Kim Sexton — Cracks in the Façade: Renaissance Palazzo, Renaissance Self
Thursday, January 26, 2012
SCAD Museum of Art Auditorium
601 Turner Boulevard
Professor Sexton will be speaking on: Cracks in the Façade: Renaissance Palazzo, Renaissance Self
Americans are obsessed with houses as were men of the Italian Renaissance. The magnificence of Renaissance palazzos seems to celebrate the individual self-expression and autonomy of the great patrons who lived in them and the architects who designed them. It is somewhat disconcerting then to discover that many of these dignified facades end abruptly just after turning a corner. The stately residences frequently displayed their superficiality flagrantly, as if they were merely wearing the façade. How can this indeterminate condition be reconciled with the illustrious individualists and acclaimed “Renaissance men” for whom these palatial residences were made? In addressing this perplexing question, this talk focuses on the nature of the Renaissance individual. If the residential palazzo facade was indeed a representation of the self, then perhaps it is our understanding of the Renaissance self, rather than the palazzo, that ought to be modified to conform more closely to historical reality. Far from revisiting the autonomous Renaissance individual of Burckhardtian extraction – and yet equally far from the fragmented, self-fashioned ego of postmodernity – this exploration approaches the facade through new theories of Renaissance individualism and the tourist gaze. In so doing, it suggests that the cracks in the facade may reveal a crisis of self-representation rather than a panorama of self-assertion.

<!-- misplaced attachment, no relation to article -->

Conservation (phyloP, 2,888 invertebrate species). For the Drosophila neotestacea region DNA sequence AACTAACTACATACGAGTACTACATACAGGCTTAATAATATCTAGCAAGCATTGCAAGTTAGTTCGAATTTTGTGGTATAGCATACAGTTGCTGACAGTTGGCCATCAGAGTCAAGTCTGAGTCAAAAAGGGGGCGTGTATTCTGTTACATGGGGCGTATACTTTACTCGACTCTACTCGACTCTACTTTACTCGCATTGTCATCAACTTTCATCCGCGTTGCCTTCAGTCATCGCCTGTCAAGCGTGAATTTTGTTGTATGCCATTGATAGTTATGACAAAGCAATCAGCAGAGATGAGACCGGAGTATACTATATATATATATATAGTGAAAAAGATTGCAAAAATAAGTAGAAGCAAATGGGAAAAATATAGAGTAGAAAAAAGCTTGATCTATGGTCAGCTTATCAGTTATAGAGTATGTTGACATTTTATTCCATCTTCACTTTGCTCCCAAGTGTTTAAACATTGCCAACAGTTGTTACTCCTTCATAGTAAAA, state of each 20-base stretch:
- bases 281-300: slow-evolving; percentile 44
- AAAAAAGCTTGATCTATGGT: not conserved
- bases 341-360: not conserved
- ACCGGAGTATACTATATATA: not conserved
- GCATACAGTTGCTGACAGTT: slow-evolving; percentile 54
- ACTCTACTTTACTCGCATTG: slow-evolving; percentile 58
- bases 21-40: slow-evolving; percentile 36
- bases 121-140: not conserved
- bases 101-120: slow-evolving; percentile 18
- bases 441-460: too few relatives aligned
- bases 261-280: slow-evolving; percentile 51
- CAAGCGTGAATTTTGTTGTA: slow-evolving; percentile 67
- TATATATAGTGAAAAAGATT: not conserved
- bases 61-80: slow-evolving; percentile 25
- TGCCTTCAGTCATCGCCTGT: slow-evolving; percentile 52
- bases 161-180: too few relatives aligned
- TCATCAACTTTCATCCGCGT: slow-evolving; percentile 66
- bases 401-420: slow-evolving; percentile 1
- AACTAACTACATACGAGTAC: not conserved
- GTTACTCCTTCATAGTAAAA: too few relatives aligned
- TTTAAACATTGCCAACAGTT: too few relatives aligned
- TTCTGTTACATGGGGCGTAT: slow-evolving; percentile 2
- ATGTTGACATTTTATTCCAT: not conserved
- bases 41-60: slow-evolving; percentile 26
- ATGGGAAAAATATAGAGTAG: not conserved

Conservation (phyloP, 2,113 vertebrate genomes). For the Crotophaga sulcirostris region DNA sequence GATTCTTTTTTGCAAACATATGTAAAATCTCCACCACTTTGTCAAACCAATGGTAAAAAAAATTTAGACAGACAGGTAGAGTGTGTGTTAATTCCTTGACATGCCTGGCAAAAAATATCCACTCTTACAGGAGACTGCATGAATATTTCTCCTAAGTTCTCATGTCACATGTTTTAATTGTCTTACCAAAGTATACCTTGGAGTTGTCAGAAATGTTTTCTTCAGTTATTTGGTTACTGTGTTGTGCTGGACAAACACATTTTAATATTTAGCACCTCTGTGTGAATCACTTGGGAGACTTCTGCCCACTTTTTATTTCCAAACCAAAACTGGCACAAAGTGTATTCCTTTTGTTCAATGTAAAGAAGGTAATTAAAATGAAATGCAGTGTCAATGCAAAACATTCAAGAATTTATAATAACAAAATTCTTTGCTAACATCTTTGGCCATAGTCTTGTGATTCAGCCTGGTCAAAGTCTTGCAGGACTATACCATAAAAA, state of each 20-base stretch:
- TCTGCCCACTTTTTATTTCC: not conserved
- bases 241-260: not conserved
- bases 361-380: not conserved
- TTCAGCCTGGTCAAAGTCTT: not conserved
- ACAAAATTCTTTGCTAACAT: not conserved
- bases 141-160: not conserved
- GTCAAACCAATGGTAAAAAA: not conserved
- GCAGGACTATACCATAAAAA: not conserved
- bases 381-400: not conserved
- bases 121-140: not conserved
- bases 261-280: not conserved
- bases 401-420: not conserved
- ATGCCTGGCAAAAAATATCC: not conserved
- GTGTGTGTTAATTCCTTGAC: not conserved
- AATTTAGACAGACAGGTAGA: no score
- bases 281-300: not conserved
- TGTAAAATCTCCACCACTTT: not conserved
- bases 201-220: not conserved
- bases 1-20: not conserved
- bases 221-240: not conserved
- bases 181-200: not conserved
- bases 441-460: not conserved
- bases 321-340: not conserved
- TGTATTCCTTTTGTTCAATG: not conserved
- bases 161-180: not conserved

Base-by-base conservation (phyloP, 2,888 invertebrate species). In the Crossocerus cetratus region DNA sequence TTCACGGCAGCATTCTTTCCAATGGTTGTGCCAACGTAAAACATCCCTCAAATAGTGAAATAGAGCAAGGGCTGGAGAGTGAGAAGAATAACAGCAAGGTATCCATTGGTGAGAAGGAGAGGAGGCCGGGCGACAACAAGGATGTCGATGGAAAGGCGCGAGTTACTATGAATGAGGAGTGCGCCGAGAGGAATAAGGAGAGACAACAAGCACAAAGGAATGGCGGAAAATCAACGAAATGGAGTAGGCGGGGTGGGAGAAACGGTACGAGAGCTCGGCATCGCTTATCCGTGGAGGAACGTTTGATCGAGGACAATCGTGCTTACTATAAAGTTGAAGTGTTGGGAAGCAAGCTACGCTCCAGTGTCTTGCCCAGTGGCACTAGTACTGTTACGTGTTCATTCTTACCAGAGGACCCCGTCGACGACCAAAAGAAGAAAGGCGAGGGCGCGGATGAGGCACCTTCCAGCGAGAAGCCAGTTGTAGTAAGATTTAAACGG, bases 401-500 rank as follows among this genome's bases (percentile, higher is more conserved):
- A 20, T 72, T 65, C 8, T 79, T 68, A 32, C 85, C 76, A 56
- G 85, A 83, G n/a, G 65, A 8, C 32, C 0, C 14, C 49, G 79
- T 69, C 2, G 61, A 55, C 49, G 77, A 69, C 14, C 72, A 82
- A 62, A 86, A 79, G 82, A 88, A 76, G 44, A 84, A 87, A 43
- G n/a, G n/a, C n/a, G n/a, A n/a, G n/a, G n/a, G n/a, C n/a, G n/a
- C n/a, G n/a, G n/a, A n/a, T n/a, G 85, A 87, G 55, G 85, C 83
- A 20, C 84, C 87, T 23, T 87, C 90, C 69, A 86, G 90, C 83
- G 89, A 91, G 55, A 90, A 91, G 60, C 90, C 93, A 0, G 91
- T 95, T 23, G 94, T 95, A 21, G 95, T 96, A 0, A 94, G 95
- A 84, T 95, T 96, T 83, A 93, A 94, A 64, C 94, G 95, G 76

Professor Sexton teaches architectural history at the University of Arkansas. She has received numerous awards and has published articles on late medieval architecture in Italy. She is currently completing a book manuscript entitled, Loggia Culture: Spatial Practices in Medieval Italy which positions the loggia or portico in cultural history.
Department of Architectural History lectures are free and open to the public. This lecture is part of the School of Building Arts lecture series. For more information email: email@example.com